A TENANT dissatisfied with her rented home made three attempts to set it on fire within a week, a court heard.

The fire service was called out to deal with fires which had been set at Kelly Rose’s home in South Moor, Stanley, on May 2 and 4.

But, Durham Crown Court was told that a slightly larger blaze took hold after Rose placed paper into her switched on toaster on top of a television set after 11.30pm, on May 7.

She calmly went into her back yard to watch the paper catch light in the toaster, while drinking from a can of lager.

Robin Patton, prosecuting, said the house is in a terrace, in Elm Street, and, as it was approaching midnight, some neighbours would have been asleep in bed.

An immediate neighbour was woken by his fire alarm as smoke started to seep into his property.

He had to fight his way through thick fumes on his staircase to safely evacuate his home and had to receive hospital treatment for smoke inhalation.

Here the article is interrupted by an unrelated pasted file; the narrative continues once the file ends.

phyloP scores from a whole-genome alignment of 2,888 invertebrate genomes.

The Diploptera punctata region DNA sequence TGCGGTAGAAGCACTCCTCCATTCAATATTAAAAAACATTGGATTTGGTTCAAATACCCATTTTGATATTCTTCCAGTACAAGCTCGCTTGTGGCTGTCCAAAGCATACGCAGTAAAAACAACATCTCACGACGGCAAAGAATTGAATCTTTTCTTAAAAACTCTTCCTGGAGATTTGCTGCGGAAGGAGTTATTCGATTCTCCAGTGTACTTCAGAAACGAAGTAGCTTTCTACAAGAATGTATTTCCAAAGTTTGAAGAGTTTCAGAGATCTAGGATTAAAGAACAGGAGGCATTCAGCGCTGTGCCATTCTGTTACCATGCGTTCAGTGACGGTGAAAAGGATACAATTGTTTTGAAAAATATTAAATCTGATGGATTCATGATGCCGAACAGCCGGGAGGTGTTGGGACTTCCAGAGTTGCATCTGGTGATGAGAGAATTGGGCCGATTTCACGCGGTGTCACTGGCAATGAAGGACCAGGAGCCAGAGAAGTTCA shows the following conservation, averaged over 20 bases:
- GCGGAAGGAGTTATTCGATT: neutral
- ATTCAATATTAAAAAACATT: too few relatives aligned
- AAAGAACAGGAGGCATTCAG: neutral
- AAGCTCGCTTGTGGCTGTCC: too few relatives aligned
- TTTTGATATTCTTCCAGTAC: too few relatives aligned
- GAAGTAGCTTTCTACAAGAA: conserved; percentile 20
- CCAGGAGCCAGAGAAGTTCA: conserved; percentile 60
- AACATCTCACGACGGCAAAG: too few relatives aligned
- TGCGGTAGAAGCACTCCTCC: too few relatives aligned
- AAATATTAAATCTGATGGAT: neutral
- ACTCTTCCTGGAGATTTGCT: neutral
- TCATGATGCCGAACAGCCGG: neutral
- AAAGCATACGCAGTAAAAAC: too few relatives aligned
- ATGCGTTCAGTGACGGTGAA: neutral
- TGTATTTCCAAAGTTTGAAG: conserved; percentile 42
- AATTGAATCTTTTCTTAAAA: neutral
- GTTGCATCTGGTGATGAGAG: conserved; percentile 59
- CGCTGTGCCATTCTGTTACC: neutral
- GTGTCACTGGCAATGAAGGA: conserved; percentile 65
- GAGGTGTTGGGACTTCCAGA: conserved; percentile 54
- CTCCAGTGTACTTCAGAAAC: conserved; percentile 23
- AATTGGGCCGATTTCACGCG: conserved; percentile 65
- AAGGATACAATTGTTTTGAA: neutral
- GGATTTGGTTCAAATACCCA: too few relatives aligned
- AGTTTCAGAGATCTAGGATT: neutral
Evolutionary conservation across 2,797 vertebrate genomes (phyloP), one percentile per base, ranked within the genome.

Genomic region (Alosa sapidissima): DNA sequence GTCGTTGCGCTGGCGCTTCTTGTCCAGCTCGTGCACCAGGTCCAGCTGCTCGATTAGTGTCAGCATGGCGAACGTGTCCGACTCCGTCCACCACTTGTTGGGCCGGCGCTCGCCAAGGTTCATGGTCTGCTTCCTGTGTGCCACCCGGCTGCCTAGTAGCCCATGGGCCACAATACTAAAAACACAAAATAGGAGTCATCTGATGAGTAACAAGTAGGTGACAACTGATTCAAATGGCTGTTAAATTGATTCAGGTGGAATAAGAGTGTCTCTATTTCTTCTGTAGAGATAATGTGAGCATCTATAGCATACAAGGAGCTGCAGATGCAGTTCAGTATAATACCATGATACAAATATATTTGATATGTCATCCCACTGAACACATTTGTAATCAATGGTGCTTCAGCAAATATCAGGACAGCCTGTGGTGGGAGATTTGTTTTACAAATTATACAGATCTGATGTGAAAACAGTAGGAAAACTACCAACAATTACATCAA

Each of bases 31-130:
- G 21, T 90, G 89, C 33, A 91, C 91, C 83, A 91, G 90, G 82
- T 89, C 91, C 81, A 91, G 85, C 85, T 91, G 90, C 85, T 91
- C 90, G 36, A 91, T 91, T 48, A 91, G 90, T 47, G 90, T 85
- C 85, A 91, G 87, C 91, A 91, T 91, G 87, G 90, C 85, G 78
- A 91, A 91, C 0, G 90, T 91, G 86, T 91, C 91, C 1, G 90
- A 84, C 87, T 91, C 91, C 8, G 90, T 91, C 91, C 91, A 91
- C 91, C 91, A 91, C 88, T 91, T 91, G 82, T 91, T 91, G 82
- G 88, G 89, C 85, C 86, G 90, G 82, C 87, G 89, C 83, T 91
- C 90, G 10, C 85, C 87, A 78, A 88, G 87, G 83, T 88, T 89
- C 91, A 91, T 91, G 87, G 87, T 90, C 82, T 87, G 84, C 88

Mr Patton said Rose was arrested but could not give an explanation for the cause of the fire or why she had not rung the emergency services.

Her landlord described Rose as, “troublesome”, as she not only caused problems with other tenants, but she cost him thousands of pounds to repair the property and in loss of rent while the damage was repaired.

Rose, 51, admitted arson being reckless as to whether life was endangered. Her previous offences include another arson, committed in 2009.

Vic Laffey, mitigating, said she was, “a disadvantaged woman, with a history of trauma, isolation and alcohol dependency.”

He told the court she has had previous abusive releationships, which sparked her heavy drinking and was behind her previous offence of arson.

But he added that while in custody, in Low Newton Women’s Prison, she has been able to address her alcohol issues and after the first few weeks no longer has the craving to drink.

Judge Ray Singh said it was a disturbing offence and, the fact that it was her second of arson, he considers she poses a risk of causing significant harm in future.

He, therefore, imposed an extended four-year prison sentence to be followed by four years subject to licence supervision.

It means Rose must serve at least two-thirds of the custodial element of the sentence before she is able to be considered for release by the Parole Board.

A restraining order prohibiting her from contacting or approaching her ex-landlord, for the next five years